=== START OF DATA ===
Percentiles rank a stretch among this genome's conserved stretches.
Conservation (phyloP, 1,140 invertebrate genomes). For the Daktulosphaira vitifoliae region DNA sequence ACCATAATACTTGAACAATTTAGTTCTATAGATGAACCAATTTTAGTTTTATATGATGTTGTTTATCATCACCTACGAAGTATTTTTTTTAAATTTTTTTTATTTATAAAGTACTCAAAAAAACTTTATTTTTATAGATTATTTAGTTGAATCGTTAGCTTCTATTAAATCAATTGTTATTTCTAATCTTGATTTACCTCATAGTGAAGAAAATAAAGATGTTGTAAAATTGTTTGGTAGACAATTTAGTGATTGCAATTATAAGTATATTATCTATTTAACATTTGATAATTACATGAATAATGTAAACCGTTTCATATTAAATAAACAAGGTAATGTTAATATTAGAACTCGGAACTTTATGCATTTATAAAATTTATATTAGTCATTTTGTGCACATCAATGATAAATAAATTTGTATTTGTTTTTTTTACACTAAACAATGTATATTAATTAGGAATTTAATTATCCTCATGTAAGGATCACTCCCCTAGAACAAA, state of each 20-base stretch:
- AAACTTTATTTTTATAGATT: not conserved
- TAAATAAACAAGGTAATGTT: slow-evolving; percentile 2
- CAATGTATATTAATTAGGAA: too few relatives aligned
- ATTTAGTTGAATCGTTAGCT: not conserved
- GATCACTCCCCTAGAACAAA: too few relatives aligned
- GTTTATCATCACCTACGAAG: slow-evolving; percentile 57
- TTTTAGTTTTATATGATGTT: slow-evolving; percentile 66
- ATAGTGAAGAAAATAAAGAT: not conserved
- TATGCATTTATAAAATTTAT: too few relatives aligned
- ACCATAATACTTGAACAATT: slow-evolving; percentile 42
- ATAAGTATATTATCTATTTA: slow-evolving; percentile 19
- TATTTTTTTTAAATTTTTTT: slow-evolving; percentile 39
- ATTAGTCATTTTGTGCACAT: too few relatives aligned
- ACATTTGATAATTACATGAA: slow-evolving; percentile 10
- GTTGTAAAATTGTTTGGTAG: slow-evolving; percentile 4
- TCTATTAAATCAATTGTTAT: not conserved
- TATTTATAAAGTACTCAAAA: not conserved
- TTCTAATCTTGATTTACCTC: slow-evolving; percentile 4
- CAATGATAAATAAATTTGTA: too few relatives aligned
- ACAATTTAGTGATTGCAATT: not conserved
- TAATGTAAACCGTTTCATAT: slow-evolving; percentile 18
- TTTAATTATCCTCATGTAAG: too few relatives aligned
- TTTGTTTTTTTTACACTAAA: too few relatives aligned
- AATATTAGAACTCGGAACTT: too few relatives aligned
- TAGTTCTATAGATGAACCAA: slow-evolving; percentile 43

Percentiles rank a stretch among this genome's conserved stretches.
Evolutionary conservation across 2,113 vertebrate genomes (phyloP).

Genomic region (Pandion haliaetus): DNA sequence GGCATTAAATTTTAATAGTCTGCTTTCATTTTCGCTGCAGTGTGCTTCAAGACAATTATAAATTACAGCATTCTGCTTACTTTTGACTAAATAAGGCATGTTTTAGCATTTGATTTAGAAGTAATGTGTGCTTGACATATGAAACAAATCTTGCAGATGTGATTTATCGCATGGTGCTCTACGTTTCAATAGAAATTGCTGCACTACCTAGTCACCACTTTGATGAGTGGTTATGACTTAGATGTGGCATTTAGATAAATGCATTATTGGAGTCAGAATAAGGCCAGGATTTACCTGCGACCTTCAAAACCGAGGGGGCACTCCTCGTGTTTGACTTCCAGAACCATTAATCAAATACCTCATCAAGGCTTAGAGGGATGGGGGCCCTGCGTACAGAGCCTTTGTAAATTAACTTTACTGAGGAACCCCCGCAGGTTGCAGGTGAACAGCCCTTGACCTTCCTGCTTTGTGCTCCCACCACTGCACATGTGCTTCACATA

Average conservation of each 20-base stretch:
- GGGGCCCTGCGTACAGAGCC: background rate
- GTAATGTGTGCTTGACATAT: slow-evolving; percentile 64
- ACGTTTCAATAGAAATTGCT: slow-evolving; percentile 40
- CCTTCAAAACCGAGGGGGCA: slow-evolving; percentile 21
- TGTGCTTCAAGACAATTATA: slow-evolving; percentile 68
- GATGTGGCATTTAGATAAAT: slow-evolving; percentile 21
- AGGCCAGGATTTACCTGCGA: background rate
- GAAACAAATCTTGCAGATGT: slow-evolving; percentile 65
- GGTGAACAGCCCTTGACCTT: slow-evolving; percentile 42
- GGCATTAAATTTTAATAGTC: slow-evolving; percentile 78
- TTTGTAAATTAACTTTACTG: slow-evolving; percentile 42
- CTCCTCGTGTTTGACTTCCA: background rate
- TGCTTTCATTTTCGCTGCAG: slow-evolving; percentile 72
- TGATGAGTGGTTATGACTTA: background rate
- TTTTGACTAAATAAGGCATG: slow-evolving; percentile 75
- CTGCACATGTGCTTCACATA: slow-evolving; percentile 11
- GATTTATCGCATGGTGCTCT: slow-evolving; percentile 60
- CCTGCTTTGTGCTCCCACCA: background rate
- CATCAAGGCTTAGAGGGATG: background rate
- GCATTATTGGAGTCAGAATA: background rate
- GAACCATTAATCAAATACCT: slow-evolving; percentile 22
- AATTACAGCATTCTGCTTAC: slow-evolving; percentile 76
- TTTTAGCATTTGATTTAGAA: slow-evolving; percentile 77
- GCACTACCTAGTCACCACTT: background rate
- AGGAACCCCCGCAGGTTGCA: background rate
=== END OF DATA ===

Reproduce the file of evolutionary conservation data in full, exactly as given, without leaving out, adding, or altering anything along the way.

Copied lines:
Percentiles rank a stretch among this genome's conserved stretches.
Conservation (phyloP, 1,140 invertebrate genomes). For the Daktulosphaira vitifoliae region DNA sequence ACCATAATACTTGAACAATTTAGTTCTATAGATGAACCAATTTTAGTTTTATATGATGTTGTTTATCATCACCTACGAAGTATTTTTTTTAAATTTTTTTTATTTATAAAGTACTCAAAAAAACTTTATTTTTATAGATTATTTAGTTGAATCGTTAGCTTCTATTAAATCAATTGTTATTTCTAATCTTGATTTACCTCATAGTGAAGAAAATAAAGATGTTGTAAAATTGTTTGGTAGACAATTTAGTGATTGCAATTATAAGTATATTATCTATTTAACATTTGATAATTACATGAATAATGTAAACCGTTTCATATTAAATAAACAAGGTAATGTTAATATTAGAACTCGGAACTTTATGCATTTATAAAATTTATATTAGTCATTTTGTGCACATCAATGATAAATAAATTTGTATTTGTTTTTTTTACACTAAACAATGTATATTAATTAGGAATTTAATTATCCTCATGTAAGGATCACTCCCCTAGAACAAA, state of each 20-base stretch:
- AAACTTTATTTTTATAGATT: not conserved
- TAAATAAACAAGGTAATGTT: slow-evolving; percentile 2
- CAATGTATATTAATTAGGAA: too few relatives aligned
- ATTTAGTTGAATCGTTAGCT: not conserved
- GATCACTCCCCTAGAACAAA: too few relatives aligned
- GTTTATCATCACCTACGAAG: slow-evolving; percentile 57
- TTTTAGTTTTATATGATGTT: slow-evolving; percentile 66
- ATAGTGAAGAAAATAAAGAT: not conserved
- TATGCATTTATAAAATTTAT: too few relatives aligned
- ACCATAATACTTGAACAATT: slow-evolving; percentile 42
- ATAAGTATATTATCTATTTA: slow-evolving; percentile 19
- TATTTTTTTTAAATTTTTTT: slow-evolving; percentile 39
- ATTAGTCATTTTGTGCACAT: too few relatives aligned
- ACATTTGATAATTACATGAA: slow-evolving; percentile 10
- GTTGTAAAATTGTTTGGTAG: slow-evolving; percentile 4
- TCTATTAAATCAATTGTTAT: not conserved
- TATTTATAAAGTACTCAAAA: not conserved
- TTCTAATCTTGATTTACCTC: slow-evolving; percentile 4
- CAATGATAAATAAATTTGTA: too few relatives aligned
- ACAATTTAGTGATTGCAATT: not conserved
- TAATGTAAACCGTTTCATAT: slow-evolving; percentile 18
- TTTAATTATCCTCATGTAAG: too few relatives aligned
- TTTGTTTTTTTTACACTAAA: too few relatives aligned
- AATATTAGAACTCGGAACTT: too few relatives aligned
- TAGTTCTATAGATGAACCAA: slow-evolving; percentile 43

Percentiles rank a stretch among this genome's conserved stretches.
Evolutionary conservation across 2,113 vertebrate genomes (phyloP).

Genomic region (Pandion haliaetus): DNA sequence GGCATTAAATTTTAATAGTCTGCTTTCATTTTCGCTGCAGTGTGCTTCAAGACAATTATAAATTACAGCATTCTGCTTACTTTTGACTAAATAAGGCATGTTTTAGCATTTGATTTAGAAGTAATGTGTGCTTGACATATGAAACAAATCTTGCAGATGTGATTTATCGCATGGTGCTCTACGTTTCAATAGAAATTGCTGCACTACCTAGTCACCACTTTGATGAGTGGTTATGACTTAGATGTGGCATTTAGATAAATGCATTATTGGAGTCAGAATAAGGCCAGGATTTACCTGCGACCTTCAAAACCGAGGGGGCACTCCTCGTGTTTGACTTCCAGAACCATTAATCAAATACCTCATCAAGGCTTAGAGGGATGGGGGCCCTGCGTACAGAGCCTTTGTAAATTAACTTTACTGAGGAACCCCCGCAGGTTGCAGGTGAACAGCCCTTGACCTTCCTGCTTTGTGCTCCCACCACTGCACATGTGCTTCACATA

Average conservation of each 20-base stretch:
- GGGGCCCTGCGTACAGAGCC: background rate
- GTAATGTGTGCTTGACATAT: slow-evolving; percentile 64
- ACGTTTCAATAGAAATTGCT: slow-evolving; percentile 40
- CCTTCAAAACCGAGGGGGCA: slow-evolving; percentile 21
- TGTGCTTCAAGACAATTATA: slow-evolving; percentile 68
- GATGTGGCATTTAGATAAAT: slow-evolving; percentile 21
- AGGCCAGGATTTACCTGCGA: background rate
- GAAACAAATCTTGCAGATGT: slow-evolving; percentile 65
- GGTGAACAGCCCTTGACCTT: slow-evolving; percentile 42
- GGCATTAAATTTTAATAGTC: slow-evolving; percentile 78
- TTTGTAAATTAACTTTACTG: slow-evolving; percentile 42
- CTCCTCGTGTTTGACTTCCA: background rate
- TGCTTTCATTTTCGCTGCAG: slow-evolving; percentile 72
- TGATGAGTGGTTATGACTTA: background rate
- TTTTGACTAAATAAGGCATG: slow-evolving; percentile 75
- CTGCACATGTGCTTCACATA: slow-evolving; percentile 11
- GATTTATCGCATGGTGCTCT: slow-evolving; percentile 60
- CCTGCTTTGTGCTCCCACCA: background rate
- CATCAAGGCTTAGAGGGATG: background rate
- GCATTATTGGAGTCAGAATA: background rate
- GAACCATTAATCAAATACCT: slow-evolving; percentile 22
- AATTACAGCATTCTGCTTAC: slow-evolving; percentile 76
- TTTTAGCATTTGATTTAGAA: slow-evolving; percentile 77
- GCACTACCTAGTCACCACTT: background rate
- AGGAACCCCCGCAGGTTGCA: background rate